Then the Floodwaters Receded

As I sit here reading Genesis 8, the cool breeze of our fan gently blows upon me the fresh air from outdoors. With the massive amount of rain we’ve had here in Georgia the past two days came a pleasant drop in temperature, one that this former Northerner appreciates immensely. But I digress … back to Genesis! This chapter exhibits the receding of the floodwaters and the resting of Noah’s ark on Mount Ararat. Reading about how God sent “a wind to blow across the earth” (Genesis 8:1, New Living Translation), I closed my eyes and pictured the scene, complete with the wind of the fan on my face. Can you imagine the hope Noah and his family felt as the waters dried up bit by bit? Did Noah stand with his face at the window, feeling God’s wind and knowing their time in the ark was coming to an end with a new beginning awaiting he and his loved ones? Did anticipation mix with gratefulness within him, causing an overwhelming excitement to well up in his chest?

Later in the passage, we read that after leaving the ark, Noah built an altar to God and made the approved sacrifices (Genesis 8:20, NLT). The LORD was pleased with Noah’s sacrifice at the altar, and I believe He was also pleased with Noah’s obedience. The man built a humongous boat in a land that had not seen rain! He lived in conditions less than appealing … on a ship filled with animals and their waste (and for that matter, family and their waste too!), being tossed about by the waves of the rising flood. God spoke; Noah listened and obeyed without hesitation. He didn’t have all the answers, he may not have understood all that God was asking of him, but he moved forward anyway, all while worshipping his LORD. Afterward, God wiped away the waters that had engulfed Noah’s life for months.

The world in which my husband, Steve, and I reside was rocked over the past few months with his diagnosis of cancer. We have been tossed to and fro by the waves of emotional and physical pain, confusion, anger, and exhaustion, to the point of feeling like we were drowning. There have been glimpses of sunshine on the horizon, and there have been moments of darkness … a darkness that envelopes and desires the floodwaters to simply consume us and be done. We have cried out, “WHY God? What do You want from us?” We have wept a river full of tears. I personally read Romans 8:28, “And we know that God causes everything to work together for the good of those who love God and are called according to his purpose for them” and screamed, “HOW God? How is this GOOD?!”

Another CT scan during Round II: the cancer had traveled.

I thank God for His children. In the midst of the pain and the questioning, a dear friend allowed me to vent freely, and she listened without judgment. She knows my faith is not shaken, and she, too, has experienced moments of confusion when circumstances seemed unfair. One day, I sent her a text about my feelings on the above verse. She prayed before sending this response: I don’t think we’re supposed to understand all things, just trust that He is with us through it all. The Holy Spirit’s peace washed over me when I read those words. I needed the reminder that indeed, God is with us every single step of the way though our flood. He never left Noah, and He isn’t leaving us.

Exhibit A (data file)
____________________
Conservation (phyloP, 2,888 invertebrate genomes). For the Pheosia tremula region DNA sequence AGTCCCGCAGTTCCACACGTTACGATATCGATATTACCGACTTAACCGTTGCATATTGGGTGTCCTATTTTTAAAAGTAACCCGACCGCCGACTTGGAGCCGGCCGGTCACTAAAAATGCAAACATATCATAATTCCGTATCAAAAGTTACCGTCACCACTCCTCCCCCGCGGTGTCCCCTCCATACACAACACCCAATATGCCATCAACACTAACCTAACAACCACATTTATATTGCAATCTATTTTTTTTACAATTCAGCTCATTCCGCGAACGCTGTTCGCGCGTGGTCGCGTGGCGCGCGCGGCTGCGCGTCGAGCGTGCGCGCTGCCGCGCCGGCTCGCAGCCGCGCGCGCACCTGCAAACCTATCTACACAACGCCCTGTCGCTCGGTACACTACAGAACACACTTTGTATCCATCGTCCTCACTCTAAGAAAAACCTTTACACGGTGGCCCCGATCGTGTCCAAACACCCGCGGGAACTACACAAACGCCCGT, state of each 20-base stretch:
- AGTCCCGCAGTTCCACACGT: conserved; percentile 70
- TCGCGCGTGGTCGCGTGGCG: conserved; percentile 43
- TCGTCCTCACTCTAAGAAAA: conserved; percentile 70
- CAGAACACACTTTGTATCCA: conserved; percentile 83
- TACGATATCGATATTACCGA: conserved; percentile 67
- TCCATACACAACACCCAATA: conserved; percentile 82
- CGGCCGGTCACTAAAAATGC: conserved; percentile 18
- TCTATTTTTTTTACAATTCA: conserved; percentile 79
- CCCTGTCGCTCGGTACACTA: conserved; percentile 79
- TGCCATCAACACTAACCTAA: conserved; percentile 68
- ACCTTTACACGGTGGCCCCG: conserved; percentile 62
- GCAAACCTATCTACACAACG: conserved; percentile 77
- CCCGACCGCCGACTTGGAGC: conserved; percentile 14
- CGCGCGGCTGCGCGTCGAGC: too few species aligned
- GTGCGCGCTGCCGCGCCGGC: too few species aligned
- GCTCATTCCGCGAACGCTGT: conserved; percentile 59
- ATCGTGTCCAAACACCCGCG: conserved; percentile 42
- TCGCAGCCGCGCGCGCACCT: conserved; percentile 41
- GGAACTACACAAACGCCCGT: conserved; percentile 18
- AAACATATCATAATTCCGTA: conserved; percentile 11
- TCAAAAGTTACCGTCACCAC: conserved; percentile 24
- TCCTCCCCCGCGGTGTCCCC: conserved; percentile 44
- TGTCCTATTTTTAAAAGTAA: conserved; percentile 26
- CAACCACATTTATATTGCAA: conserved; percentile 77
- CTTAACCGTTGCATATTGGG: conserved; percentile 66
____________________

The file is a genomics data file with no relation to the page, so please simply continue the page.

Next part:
Are the waters receding yet? Eh, not completely. We’re fighting a lifelong battle with high and low tides. But I know God’s promises are true. I trust, without a doubt, that He will continue to bless us and provide in ways that will blow our minds. We will praise His name and worship Him with every part of our lives … the good and the not so good. And our river of tears? Revelation 21:4 tells us, “He will wipe every tear from their eyes, and there will be no more death or sorrow or crying or pain. All these things are gone forever.” Oh, sweet Jesus, how I long for that day! “He who is the faithful witness to all these things says, ‘Yes, I am coming soon!’ Amen! Come, Lord Jesus!” (Revelation 22:20).

Life After a Suicide Attempt

WARNING: THIS POST CONTAINS MATERIAL RELATED TO SUICIDE AND ABUSE. READER DISCRETION IS ADVISED. September is Suicide Prevention Month. Often times, we think of everything we can do to help someone who is in crisis, assemble a tool box, and let them loose once we feel gratified that our work is done, we saved another […]

Life After a Suicide Attempt

My Child Wanted to Die

Trigger warning: suicide …

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My phone rang. My older daughter asked if I had seen my younger daughter’s Facebook post. Quickly, I pulled up her page to see the cryptic “I love all of you.”